The legislation has the potential to be turned into a battle between industry lobbyists and the political will of the Biden government.
Consumer rights expert Martyn James told the Guardian that the add-on culture had increased dramatically and those airlines had been stopped in the past from some practices.
“They used to charge you to pay by debit or credit card, but how else do you buy online? They were told not to do that. When these revenue streams were closed they looked at the process and thought, what else can we charge for?” he stated further, while asking the ticket comparison websites to include extra costs in the overall price from the start.
“I am having to tell people to be cynical and don’t assume a deal is a good deal,” James remarked, while batting for the UK Civil Aviation Authority to be given more power to make airlines add charges up front (during the ticket booking process), apart from noting that sometimes more expensive flights might be a better option, if every charge gets included in the ticket.
The Road Ahead
Katy Maclure of Jack’s Flight Club, which monitors cheapest airfares, batted for customer awareness of the ‘hidden fees’ as more airlines employed the tactics.
The official also gave the examples of Lufthansa and British Airways including charges on checked bags to some locations. Only a few airlines like Emirates are covering all the fees in the initial price range.
James believes passengers need to be realistic about their luggage needs, apart from carefully reading the airline’s terms and conditions about cabin bags.
Henry Harteveldt thinks reforms like the ‘Junk Fee Prevention Act’ may result in higher base airfares, thereby making tickets costlier than ever before.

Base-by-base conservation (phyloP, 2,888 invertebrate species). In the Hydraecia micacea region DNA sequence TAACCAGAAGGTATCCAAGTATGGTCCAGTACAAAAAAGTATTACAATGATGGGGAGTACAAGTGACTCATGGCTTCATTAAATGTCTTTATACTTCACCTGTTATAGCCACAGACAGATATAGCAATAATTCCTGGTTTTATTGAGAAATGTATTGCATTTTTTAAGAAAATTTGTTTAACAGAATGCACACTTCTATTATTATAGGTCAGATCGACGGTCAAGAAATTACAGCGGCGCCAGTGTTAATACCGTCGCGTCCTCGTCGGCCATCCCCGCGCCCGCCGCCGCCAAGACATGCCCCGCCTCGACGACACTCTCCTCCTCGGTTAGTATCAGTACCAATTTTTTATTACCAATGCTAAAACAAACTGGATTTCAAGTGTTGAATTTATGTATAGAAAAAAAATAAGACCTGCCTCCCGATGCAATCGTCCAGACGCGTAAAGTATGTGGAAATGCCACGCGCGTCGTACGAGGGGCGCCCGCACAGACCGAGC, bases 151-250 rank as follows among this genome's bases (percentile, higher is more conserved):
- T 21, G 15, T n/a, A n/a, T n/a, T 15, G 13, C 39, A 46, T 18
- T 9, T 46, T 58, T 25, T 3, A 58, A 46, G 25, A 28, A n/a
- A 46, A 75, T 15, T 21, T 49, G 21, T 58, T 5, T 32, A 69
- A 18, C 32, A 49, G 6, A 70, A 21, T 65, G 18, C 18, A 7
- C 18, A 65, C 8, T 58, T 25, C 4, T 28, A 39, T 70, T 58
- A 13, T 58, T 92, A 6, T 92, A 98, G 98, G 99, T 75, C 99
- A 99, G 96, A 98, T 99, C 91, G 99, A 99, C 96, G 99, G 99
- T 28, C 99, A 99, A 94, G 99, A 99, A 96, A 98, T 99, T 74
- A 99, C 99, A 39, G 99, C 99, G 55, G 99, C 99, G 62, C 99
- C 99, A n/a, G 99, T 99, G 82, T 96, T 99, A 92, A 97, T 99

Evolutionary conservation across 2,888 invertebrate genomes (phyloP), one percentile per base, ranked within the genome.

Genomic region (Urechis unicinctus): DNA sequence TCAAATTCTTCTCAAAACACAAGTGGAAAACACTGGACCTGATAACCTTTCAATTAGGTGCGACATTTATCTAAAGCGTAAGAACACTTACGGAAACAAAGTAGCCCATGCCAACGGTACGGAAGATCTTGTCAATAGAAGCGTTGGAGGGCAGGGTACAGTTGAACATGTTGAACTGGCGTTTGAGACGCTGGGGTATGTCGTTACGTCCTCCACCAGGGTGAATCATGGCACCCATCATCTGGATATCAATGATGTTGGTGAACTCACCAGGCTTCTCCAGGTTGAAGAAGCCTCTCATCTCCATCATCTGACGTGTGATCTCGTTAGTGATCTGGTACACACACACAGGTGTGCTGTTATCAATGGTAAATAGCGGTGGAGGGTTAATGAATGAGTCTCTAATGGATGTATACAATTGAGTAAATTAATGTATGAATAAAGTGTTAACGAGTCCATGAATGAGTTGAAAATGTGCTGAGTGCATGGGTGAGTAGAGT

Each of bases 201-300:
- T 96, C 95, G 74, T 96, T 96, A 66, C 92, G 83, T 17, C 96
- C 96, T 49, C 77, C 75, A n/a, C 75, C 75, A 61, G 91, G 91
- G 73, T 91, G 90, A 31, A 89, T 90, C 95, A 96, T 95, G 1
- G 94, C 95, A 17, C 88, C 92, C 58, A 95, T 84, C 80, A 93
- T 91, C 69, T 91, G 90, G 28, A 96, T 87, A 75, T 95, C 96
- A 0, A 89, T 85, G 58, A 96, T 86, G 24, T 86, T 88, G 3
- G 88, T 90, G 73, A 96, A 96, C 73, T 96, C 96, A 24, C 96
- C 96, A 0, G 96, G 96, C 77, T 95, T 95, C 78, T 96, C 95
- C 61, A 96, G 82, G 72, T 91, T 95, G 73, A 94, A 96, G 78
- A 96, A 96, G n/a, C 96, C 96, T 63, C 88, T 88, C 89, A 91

Airlines have started waiving the fee to check bags once a traveller achieves ‘Elite Frequent Flyer Status’ in their loyalty programs. Yes, this status comes with a lot of perks, including, bag free waiver, but not everyone gets the status. Airlines are also comping off checked bag fees for passengers having lucrative co-branded credit cards. In fact, these credit card partnerships help the airline to make more money than what selling its own tickets does, if Harteveldt’s words are to be believed.
Airlines also use a technique called “social proof” to upsell products like trip protection, as they ‘suggest’ that since ‘many passengers’ have ‘already opted for it while booking the tickets’, you should also do it. Experts don’t see these offers as having real value for customers, so avoid this trap, because opting for it will only make your ticket cost go higher.
Also, budget American airlines like Spirit and Frontier offer ultra-low fares while charging more for basic add-ons, including carry-on bags and seat selection. Skipping the extra fees means forgoing these vital amenities. This is another tricky decision-making area for passengers. If we have the offer for upgrading our seats, along with adding a bundle of other benefits, should we go for it?
Avoiding the ‘add-on fees’ looks like a difficult task for the passengers, unless acts like ‘Junk Fee Prevention Act’ arrive with some knee-jerking clauses for the airlines.